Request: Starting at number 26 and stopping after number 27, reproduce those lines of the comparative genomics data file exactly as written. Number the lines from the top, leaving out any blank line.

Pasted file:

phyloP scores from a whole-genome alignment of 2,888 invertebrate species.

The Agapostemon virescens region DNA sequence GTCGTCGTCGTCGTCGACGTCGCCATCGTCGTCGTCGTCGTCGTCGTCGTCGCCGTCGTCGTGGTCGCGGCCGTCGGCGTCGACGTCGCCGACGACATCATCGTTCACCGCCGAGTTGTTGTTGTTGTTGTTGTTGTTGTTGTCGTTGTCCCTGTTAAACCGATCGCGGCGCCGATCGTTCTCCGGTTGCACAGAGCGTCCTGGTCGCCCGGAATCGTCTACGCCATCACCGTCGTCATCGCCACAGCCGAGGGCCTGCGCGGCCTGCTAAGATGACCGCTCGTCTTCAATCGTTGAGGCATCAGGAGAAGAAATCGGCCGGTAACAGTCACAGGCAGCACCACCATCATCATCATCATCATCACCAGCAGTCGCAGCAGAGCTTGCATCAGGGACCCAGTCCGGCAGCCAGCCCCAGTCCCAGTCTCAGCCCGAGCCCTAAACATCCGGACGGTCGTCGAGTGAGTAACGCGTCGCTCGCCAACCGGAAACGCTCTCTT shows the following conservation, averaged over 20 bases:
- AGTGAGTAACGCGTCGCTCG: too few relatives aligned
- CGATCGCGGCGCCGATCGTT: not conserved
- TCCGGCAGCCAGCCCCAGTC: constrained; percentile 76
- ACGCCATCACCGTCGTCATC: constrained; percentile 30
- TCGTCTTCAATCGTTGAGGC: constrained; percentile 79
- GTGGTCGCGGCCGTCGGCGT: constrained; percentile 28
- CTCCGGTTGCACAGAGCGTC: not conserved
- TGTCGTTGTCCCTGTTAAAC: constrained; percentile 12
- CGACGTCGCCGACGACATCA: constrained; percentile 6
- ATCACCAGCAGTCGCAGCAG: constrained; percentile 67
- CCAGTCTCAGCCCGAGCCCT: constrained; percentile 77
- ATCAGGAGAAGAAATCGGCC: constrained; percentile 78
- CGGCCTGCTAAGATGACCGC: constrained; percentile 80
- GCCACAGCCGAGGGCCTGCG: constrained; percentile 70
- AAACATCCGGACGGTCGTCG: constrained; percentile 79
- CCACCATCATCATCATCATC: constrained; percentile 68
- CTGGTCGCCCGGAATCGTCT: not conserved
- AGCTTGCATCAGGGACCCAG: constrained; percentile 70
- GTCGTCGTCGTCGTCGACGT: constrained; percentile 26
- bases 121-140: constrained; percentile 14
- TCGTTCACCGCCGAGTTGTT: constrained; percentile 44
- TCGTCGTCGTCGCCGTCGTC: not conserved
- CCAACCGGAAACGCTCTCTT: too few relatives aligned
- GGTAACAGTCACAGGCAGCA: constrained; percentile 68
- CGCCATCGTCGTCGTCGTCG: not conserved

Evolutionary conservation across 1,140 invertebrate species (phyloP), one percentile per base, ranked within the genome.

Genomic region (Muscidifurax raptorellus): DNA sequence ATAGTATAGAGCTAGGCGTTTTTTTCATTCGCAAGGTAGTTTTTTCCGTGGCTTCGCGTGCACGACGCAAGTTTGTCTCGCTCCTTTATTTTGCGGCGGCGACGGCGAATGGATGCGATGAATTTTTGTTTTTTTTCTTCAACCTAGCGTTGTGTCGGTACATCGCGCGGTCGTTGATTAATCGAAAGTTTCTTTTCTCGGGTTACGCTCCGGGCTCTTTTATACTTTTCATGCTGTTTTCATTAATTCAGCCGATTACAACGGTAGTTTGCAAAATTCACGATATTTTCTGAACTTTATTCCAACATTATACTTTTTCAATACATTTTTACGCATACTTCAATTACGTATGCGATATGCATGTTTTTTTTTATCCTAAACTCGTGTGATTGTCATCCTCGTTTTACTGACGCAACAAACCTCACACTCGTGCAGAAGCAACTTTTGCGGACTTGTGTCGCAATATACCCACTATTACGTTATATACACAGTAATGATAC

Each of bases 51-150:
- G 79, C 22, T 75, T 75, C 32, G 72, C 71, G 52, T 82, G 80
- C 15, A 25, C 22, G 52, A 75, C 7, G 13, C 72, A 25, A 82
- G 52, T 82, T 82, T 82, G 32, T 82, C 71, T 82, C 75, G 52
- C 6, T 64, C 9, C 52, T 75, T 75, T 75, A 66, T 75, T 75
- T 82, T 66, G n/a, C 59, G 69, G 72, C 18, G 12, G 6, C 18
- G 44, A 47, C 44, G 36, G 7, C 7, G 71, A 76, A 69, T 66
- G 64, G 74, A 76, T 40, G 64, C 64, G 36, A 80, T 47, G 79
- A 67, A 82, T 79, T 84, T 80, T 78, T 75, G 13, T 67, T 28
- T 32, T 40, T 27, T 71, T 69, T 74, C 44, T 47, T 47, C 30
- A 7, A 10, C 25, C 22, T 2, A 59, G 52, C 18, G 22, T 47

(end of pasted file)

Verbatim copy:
- GGTAACAGTCACAGGCAGCA: constrained; percentile 68
- CGCCATCGTCGTCGTCGTCG: not conserved